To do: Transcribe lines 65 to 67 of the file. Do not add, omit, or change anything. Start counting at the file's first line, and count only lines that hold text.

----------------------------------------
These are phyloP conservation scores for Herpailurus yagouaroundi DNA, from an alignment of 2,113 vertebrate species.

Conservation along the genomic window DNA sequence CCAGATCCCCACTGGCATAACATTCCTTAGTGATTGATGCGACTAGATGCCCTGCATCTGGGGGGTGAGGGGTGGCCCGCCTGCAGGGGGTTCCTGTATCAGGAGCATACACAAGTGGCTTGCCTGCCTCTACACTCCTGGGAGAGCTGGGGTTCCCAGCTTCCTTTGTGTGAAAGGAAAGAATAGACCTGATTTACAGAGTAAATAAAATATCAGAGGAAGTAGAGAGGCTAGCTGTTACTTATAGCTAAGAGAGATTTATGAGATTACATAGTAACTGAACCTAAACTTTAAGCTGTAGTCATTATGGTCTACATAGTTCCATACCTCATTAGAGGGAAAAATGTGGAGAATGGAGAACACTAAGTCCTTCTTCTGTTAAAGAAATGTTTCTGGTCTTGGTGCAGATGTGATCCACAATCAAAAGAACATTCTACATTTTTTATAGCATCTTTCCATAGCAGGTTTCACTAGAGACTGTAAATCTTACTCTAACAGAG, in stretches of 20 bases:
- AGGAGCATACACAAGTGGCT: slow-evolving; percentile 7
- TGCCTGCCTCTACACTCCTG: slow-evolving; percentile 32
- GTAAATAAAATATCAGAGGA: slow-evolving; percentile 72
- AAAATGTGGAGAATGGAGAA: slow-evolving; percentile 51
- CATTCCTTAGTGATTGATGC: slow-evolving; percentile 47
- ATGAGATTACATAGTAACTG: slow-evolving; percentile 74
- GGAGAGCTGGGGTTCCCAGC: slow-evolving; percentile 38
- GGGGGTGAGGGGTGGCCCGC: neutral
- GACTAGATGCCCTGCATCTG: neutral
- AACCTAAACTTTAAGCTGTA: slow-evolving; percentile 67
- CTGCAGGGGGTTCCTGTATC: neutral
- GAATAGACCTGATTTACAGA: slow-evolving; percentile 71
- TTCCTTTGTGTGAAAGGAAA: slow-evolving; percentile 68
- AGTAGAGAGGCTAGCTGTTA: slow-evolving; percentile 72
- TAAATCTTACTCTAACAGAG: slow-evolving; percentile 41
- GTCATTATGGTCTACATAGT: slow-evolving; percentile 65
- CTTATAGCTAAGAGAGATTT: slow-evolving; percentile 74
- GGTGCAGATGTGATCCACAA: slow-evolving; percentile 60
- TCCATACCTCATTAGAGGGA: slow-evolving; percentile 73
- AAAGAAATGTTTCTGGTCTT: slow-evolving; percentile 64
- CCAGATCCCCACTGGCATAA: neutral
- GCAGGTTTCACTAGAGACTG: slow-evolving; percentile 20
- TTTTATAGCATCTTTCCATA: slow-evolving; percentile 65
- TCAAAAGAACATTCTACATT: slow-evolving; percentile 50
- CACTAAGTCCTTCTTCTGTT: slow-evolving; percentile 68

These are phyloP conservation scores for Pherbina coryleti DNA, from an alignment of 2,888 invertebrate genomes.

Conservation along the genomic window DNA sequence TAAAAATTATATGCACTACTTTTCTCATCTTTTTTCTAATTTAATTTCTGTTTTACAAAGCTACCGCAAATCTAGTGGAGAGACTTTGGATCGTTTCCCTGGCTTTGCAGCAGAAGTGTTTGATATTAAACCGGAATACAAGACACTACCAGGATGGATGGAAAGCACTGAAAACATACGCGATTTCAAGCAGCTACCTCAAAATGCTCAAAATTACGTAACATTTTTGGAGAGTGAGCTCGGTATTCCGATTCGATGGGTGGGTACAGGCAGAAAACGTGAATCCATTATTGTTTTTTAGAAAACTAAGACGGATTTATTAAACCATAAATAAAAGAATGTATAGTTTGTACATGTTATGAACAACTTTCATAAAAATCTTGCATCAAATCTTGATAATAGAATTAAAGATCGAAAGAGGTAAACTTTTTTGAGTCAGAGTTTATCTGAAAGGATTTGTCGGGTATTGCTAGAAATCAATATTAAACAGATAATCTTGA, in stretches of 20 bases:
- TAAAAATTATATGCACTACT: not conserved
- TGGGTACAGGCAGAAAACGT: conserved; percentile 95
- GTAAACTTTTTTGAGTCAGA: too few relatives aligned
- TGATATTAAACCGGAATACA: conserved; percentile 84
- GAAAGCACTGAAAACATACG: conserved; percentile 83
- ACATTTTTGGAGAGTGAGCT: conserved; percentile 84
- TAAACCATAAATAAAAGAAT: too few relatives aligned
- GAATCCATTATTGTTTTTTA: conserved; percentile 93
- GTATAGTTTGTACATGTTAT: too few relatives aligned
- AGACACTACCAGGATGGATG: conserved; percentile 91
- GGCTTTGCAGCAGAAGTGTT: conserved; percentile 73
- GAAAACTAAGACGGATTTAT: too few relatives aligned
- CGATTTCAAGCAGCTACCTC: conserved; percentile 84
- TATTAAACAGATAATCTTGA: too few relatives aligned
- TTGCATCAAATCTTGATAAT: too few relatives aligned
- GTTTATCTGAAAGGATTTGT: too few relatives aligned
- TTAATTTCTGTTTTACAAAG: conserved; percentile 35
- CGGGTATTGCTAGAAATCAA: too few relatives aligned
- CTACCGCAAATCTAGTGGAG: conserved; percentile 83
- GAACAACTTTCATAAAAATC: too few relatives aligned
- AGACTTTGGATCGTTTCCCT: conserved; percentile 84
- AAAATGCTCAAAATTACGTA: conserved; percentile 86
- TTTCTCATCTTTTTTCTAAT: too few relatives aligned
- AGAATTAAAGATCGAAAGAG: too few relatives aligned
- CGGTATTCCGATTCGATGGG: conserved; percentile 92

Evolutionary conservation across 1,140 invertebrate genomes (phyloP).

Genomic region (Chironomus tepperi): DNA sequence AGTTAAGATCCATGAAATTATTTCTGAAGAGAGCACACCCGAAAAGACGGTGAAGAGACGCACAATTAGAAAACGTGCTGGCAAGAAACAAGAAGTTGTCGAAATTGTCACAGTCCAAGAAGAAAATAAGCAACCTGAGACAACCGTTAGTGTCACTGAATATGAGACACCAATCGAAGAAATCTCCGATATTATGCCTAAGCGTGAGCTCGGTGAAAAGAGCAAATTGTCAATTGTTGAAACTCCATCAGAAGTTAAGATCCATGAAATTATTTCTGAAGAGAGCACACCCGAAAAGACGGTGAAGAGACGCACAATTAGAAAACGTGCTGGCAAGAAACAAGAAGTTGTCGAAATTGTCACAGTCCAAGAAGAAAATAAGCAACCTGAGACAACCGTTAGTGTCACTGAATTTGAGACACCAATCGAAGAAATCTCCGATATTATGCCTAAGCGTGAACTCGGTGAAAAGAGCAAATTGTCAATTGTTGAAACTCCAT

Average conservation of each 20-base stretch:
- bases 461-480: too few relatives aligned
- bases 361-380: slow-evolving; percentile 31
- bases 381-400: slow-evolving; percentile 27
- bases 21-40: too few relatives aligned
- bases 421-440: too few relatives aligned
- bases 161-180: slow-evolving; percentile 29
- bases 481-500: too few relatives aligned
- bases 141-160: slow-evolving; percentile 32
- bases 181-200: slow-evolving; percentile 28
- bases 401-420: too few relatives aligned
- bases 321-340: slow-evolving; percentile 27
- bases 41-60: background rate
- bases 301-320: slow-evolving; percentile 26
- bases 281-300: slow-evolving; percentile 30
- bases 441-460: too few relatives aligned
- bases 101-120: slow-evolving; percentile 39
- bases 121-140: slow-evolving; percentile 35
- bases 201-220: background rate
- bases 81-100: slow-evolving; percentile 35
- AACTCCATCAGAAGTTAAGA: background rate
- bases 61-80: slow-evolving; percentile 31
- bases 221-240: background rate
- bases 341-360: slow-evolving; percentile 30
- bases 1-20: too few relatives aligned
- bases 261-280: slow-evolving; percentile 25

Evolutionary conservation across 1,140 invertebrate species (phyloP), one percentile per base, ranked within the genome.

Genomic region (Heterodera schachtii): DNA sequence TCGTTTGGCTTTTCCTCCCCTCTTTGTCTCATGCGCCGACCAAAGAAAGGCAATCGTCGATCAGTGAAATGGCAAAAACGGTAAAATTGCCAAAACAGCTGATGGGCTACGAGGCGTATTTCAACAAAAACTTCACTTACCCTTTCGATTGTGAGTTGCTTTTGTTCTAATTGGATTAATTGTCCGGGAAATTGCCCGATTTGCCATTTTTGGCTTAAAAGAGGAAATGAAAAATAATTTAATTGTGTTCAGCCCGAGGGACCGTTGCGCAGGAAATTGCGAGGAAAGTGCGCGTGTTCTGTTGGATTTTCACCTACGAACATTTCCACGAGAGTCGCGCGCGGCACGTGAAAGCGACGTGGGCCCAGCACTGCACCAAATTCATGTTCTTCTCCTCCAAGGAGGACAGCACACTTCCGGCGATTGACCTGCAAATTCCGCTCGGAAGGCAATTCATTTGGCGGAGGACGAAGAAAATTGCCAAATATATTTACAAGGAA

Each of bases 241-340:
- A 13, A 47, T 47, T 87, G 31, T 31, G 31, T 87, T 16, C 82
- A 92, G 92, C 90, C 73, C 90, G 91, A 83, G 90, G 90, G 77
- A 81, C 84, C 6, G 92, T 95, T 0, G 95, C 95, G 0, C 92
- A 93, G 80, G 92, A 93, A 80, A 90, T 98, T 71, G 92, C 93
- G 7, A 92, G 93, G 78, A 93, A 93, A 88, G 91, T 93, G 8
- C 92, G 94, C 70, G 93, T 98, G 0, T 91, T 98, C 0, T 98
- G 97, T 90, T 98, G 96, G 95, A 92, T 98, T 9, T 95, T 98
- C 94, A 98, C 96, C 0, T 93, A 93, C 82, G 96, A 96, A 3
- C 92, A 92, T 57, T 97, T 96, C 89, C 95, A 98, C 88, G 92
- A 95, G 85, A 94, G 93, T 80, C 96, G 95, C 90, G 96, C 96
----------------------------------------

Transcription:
- bases 141-160: slow-evolving; percentile 32
- bases 181-200: slow-evolving; percentile 28
- bases 401-420: too few relatives aligned